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A truck approaches the Ambassador Bridge border crossing to the U.S. in Windsor, Ontario, December 7, 2011.

GEOFF ROBINS/The Globe and Mail

When Pat Marquez graduated from university in 2013, he owed thousands in student loans. To commute to his new job, he needed to buy a car, leaving him with $30,000 in student and auto debt.

But instead of taking a decade to slowly erase his debt load, the 23-year-old Windsor resident paid off his car debt in four months and his student loans in a year-and-a-half.

How did he do it? "Really, it just comes down to getting motivated," said Mr. Marquez, who considers himself financially apt.

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As an engineering student at the University of Windsor, Mr. Marquez got an Ontario Student Assistance Program (OSAP) loan of between $17,000 and $18,000. The co-op nature of his program helped him get an entry-level position right out of school, paying roughly $45,000 annually.

In February 2014 he switched jobs, accepting a higher-paying contract as a design release engineer at the Chrysler Group LLC in Auburn Hills, Michigan.

It was a career-wise move, said Mr. Marquez, but in order to travel between his parents house in Windsor and his new job, he needed a car. His dad's minivan, which he had been driving, was on its last legs and he needed an alternative for the roughly one-hour commute.

He also had to start making monthly payments on his student debt, since the six-month grace period for repaying them was over.

For $20,000, Mr. Marquez bought a used 2013 Dodge Avenger. To finance the car, he made an $8,000 down payment from his savings and took out a $12,000 personal line of credit.

Choosing a line of credit instead of a car loan can be dangerous if the person is not financially aware, because it's so unstructured, Gary Tymoschuk, vice-president of Credit Counseling Society, said in an interview from Surrey, B.C.

"With a loan you know it's going to be over 40 months, or whatever the term is, and you know you're going to be paying a certain amount…you know when you finish paying it off after four or five years that you're done," said Mr. Tymoschuk. The terms are less clear with a line of credit, which can become "never ending."

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But the financially-savvy Mr. Marquez saw that the interest rate on the line of credit was less than a conventional loan. The line of credit available to him was at prime plus 3.5 per cent. Car loan offers for more than five-year terms were between 3 and 5 per cent.  The line of credit was also appealing to him because it could be paid off quickly and aggressively.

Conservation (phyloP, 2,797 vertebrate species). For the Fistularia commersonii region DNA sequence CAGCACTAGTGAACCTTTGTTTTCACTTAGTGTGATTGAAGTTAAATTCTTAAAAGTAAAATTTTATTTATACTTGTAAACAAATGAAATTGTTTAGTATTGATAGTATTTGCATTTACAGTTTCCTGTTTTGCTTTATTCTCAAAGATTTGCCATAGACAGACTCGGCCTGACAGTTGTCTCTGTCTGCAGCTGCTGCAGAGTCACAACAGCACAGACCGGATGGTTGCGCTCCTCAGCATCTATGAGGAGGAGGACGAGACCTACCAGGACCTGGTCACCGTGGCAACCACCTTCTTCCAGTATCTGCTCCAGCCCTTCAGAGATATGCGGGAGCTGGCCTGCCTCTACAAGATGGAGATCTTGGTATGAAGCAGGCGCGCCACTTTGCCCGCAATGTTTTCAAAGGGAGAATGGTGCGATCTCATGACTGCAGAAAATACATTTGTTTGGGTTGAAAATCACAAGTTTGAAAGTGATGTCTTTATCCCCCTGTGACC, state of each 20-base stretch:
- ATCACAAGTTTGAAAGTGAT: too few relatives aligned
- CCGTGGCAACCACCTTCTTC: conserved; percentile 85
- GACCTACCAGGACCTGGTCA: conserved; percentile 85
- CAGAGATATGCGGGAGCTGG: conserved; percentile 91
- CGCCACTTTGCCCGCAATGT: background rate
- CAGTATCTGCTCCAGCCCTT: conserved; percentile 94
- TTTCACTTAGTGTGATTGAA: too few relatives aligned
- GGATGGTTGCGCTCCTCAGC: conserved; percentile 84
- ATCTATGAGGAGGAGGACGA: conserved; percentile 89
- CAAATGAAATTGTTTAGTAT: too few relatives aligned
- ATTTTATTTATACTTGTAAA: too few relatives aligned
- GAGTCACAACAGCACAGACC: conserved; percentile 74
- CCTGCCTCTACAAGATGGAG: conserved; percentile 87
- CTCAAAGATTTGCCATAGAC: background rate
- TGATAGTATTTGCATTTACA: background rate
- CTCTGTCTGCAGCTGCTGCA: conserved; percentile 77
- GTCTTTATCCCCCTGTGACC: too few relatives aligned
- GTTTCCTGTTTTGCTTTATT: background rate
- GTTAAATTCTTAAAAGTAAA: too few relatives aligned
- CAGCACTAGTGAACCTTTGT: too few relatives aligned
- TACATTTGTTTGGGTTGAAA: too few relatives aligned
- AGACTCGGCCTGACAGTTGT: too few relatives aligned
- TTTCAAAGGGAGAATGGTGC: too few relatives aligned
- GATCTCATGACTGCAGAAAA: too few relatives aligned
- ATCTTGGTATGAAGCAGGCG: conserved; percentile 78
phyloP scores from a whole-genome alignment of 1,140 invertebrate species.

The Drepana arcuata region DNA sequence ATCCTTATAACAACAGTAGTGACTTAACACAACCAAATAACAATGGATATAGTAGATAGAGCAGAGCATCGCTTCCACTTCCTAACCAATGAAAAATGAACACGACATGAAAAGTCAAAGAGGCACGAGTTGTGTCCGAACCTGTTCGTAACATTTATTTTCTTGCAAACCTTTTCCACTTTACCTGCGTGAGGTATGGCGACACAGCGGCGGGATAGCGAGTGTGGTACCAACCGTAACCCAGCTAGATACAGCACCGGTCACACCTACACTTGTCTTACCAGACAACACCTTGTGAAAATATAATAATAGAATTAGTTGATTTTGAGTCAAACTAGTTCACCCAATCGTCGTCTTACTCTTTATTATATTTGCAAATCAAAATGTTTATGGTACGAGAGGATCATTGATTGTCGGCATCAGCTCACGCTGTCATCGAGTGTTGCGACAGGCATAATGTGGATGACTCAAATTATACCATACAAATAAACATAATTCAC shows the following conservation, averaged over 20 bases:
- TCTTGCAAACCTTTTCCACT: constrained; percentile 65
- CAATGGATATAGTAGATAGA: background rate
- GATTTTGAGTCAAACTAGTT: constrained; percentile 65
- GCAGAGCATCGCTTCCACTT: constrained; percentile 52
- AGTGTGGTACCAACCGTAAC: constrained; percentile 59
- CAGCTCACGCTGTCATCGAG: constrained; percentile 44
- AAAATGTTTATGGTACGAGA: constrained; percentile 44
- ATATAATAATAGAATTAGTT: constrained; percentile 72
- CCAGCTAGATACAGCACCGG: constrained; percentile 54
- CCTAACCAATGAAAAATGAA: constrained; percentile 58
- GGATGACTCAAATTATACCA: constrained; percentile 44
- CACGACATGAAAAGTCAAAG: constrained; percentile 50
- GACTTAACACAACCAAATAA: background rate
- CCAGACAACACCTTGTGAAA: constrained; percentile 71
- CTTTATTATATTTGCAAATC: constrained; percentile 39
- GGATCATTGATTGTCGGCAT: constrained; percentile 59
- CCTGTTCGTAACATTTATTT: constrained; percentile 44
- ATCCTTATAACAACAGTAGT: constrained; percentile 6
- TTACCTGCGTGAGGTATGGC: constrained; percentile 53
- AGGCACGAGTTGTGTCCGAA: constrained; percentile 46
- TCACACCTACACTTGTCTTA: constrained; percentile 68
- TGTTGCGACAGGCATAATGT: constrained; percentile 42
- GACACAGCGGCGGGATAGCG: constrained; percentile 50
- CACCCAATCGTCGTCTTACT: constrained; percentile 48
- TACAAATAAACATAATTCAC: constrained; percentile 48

"I did the math and in the end, if I were to pay off in less than a year, I would save more with the line of credit," he said.

To pay off his loans fast, Mr. Marquez lived like a student. And while a jump in his salary made it tempting to spend more, he kept to a strict budget.

Mr. Marquez limited eating out to twice a month, car-pooled to work to split the cost of gas and tolls, and went grocery shopping once a week, waiting until his food had run out before buying again. Living at home also really helped him pay off his loans quickly, he said, since his parents didn't charge him rent.

He also put his engineering talents to use.

"I created an interactive spreadsheet on my MacBook…bar graphs month by month," he said. "One (bar) would be amount of debt and the other the amount in my bank account. As the debt bar went down, my bank bar went higher. It was really motivating"

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By April 2014, Mr. Marquez had made the final payment to his line of credit.

While indebted students should be wary when taking on car loans, it's not always an option to forgo one, said Mr. Tymoschuk.

He suggests first looking at transportation alternatives, like public transit. If you live in a smaller town without a frequent transit system, and you need to buy a car, try to buy a car within your budget, even if it means buying used.

With his car debt gone, Mr. Marquez's next goal was to repay the rest of his student loans. Instead of making his usual $300 a month payments, he started paying $1,000 a month. Because he was working in the U.S., he also made lump sum payments when the exchange rate was generous.

By February 2015, his OSAP loan was gone and he was officially debt free. When factoring in the six-month grace period, he managed to pay off his student loans in 51 weeks.

Mr. Marquez's speedy debt repayment is impressive, Mr. Tymoschuk said, but his case is not the norm.

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"A lot of people are only able to make their minimum payments, and if you can't increase the payments for outstanding debt, it's going to take a longer time to pay it off," he said. Mr. Marquez's story is one of extreme discipline and organization, one that many people could learn from.

"It's about a budget, understanding how much money is coming in and how much is going out and where it's going out to…and can you afford it," Mr. Tymoschuk said. "I think a lot of people miss that, they don't put the big picture together."

Mr. Marquez said the key was avoiding unnecessary spending.

"One of the things I noticed with my friends was as soon as they graduated and got their engineering jobs they (they needed) to buy a new car, where I bought something used. Where they needed the latest and greatest technology, I would keep what I had in university."

So what's next for the young engineer with zero debt? He wants to have a $10,000 emergency fund in place for his 24th birthday this June. But he also wants to travel.

"This is my reward year," he said. "Within a budget, of course."

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